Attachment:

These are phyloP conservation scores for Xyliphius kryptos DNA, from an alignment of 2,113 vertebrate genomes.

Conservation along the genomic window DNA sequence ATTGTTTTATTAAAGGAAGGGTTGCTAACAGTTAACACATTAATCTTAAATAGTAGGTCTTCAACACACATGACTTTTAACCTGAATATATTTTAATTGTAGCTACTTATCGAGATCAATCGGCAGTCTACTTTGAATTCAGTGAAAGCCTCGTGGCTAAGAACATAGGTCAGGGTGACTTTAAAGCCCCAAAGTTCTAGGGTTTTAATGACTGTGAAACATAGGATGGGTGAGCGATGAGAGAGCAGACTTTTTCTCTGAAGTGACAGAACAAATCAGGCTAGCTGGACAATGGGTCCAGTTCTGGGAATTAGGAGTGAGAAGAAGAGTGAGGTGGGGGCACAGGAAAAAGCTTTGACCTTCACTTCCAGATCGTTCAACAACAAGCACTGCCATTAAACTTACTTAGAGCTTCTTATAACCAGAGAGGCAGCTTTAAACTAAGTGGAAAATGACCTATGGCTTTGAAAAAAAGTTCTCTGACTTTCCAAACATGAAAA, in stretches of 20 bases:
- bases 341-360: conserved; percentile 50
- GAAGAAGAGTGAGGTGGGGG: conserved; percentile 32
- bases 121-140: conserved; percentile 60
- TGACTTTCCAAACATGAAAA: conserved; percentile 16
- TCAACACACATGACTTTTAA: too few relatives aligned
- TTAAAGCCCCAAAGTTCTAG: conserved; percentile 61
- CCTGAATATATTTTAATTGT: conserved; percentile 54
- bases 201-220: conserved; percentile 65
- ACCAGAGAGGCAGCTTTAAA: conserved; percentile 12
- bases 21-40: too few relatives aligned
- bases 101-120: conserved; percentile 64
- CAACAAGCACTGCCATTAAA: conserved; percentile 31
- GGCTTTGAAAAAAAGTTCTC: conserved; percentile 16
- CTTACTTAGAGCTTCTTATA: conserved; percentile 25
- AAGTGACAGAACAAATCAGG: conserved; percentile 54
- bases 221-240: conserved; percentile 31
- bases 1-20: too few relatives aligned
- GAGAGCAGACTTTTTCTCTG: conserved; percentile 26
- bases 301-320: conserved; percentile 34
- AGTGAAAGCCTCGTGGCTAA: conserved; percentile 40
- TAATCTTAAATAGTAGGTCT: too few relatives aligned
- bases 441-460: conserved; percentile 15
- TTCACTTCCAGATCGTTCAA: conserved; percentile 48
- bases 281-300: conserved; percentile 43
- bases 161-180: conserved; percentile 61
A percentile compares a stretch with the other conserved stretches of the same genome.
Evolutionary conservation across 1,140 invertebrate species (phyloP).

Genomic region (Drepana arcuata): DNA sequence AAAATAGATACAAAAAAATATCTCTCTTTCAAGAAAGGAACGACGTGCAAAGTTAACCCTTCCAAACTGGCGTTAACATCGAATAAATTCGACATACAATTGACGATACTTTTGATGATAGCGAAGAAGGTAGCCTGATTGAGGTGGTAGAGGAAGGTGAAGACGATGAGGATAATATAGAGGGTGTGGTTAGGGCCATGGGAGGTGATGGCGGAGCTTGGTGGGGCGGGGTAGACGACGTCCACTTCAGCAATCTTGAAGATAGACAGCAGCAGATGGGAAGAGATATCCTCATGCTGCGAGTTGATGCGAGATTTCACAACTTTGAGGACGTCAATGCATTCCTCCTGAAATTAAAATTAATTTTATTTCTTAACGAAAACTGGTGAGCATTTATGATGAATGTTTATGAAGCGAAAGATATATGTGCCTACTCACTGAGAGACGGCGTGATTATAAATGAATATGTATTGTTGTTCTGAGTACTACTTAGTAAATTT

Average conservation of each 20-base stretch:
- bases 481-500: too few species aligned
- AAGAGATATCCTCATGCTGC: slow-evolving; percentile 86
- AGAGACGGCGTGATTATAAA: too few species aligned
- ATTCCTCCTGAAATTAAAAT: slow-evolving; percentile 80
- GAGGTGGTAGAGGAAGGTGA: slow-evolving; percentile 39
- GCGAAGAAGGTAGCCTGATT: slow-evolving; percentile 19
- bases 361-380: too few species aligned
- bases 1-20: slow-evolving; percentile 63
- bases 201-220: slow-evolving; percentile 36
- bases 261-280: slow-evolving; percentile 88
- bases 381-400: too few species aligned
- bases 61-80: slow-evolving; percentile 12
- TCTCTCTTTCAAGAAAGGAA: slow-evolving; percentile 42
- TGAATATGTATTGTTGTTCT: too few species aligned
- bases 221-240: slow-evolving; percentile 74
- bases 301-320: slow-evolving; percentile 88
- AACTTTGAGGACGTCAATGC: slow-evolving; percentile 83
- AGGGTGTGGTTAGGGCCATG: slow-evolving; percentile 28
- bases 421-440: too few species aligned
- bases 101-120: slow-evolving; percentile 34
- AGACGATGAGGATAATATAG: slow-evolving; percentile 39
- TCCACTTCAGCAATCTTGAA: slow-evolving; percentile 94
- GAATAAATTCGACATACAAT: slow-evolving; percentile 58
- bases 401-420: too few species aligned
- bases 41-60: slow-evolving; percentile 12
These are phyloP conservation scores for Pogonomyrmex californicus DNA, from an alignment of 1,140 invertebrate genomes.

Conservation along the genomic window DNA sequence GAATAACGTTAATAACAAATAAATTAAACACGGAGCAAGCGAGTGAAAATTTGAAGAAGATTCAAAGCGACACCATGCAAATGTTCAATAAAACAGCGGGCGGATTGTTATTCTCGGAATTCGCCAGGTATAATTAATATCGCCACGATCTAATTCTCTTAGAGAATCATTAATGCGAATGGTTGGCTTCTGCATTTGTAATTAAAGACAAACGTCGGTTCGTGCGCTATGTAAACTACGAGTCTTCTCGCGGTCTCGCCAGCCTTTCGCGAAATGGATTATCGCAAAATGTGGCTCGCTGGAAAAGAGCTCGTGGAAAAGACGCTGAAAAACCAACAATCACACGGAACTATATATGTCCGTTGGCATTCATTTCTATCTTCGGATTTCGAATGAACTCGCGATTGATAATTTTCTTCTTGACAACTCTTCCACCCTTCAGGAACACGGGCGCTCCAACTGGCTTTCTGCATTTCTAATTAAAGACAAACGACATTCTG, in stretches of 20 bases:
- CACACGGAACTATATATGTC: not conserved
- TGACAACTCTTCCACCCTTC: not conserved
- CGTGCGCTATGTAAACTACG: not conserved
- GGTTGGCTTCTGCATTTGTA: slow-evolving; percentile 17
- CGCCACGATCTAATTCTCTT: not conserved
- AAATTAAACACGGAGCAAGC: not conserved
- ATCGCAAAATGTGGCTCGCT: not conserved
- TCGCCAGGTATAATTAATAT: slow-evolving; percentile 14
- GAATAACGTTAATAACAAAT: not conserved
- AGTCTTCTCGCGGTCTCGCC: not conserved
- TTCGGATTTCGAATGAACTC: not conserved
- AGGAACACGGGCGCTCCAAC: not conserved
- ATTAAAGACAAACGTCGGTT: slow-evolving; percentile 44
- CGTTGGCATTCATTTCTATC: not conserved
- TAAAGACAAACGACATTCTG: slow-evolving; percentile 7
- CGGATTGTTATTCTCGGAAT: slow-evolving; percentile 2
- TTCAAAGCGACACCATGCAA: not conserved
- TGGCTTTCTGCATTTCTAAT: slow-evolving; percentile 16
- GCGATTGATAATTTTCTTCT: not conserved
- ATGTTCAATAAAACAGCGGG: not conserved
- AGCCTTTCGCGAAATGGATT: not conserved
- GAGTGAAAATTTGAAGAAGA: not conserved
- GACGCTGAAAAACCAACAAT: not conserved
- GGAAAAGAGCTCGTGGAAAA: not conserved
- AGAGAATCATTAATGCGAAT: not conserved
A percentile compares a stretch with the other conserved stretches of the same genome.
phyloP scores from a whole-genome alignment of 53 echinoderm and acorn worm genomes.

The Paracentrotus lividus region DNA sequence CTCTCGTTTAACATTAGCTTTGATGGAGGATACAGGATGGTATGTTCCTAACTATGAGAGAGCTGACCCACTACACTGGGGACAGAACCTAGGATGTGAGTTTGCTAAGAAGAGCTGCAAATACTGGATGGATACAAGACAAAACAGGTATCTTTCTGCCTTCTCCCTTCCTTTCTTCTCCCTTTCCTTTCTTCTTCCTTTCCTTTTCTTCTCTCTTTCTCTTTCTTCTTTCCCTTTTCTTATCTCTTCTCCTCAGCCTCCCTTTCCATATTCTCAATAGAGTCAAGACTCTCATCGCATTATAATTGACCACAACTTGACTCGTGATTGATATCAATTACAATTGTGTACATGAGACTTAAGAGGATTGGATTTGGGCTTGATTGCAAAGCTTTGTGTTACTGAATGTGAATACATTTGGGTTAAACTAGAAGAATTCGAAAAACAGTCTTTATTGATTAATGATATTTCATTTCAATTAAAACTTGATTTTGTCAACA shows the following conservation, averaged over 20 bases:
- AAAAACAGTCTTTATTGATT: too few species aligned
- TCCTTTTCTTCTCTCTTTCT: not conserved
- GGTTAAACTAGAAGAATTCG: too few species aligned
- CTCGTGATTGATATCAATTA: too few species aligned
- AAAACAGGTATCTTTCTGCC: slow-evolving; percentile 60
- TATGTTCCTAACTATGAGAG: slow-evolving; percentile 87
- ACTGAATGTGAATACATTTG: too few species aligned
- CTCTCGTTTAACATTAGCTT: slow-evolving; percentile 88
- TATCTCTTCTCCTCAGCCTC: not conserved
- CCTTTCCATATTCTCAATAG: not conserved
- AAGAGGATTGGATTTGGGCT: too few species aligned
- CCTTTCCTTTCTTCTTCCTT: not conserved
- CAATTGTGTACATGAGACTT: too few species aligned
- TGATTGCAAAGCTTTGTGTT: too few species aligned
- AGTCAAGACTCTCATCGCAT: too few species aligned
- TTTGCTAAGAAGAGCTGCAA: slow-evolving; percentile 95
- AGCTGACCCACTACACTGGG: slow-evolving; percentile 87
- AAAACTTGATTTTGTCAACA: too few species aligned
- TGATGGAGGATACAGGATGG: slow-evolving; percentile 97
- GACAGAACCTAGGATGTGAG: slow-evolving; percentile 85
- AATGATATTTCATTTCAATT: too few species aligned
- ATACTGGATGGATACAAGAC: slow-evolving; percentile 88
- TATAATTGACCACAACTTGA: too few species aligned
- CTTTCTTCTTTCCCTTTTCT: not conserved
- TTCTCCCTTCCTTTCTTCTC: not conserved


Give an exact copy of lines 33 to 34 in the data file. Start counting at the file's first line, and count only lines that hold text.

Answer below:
- AAGAGATATCCTCATGCTGC: slow-evolving; percentile 86
- AGAGACGGCGTGATTATAAA: too few species aligned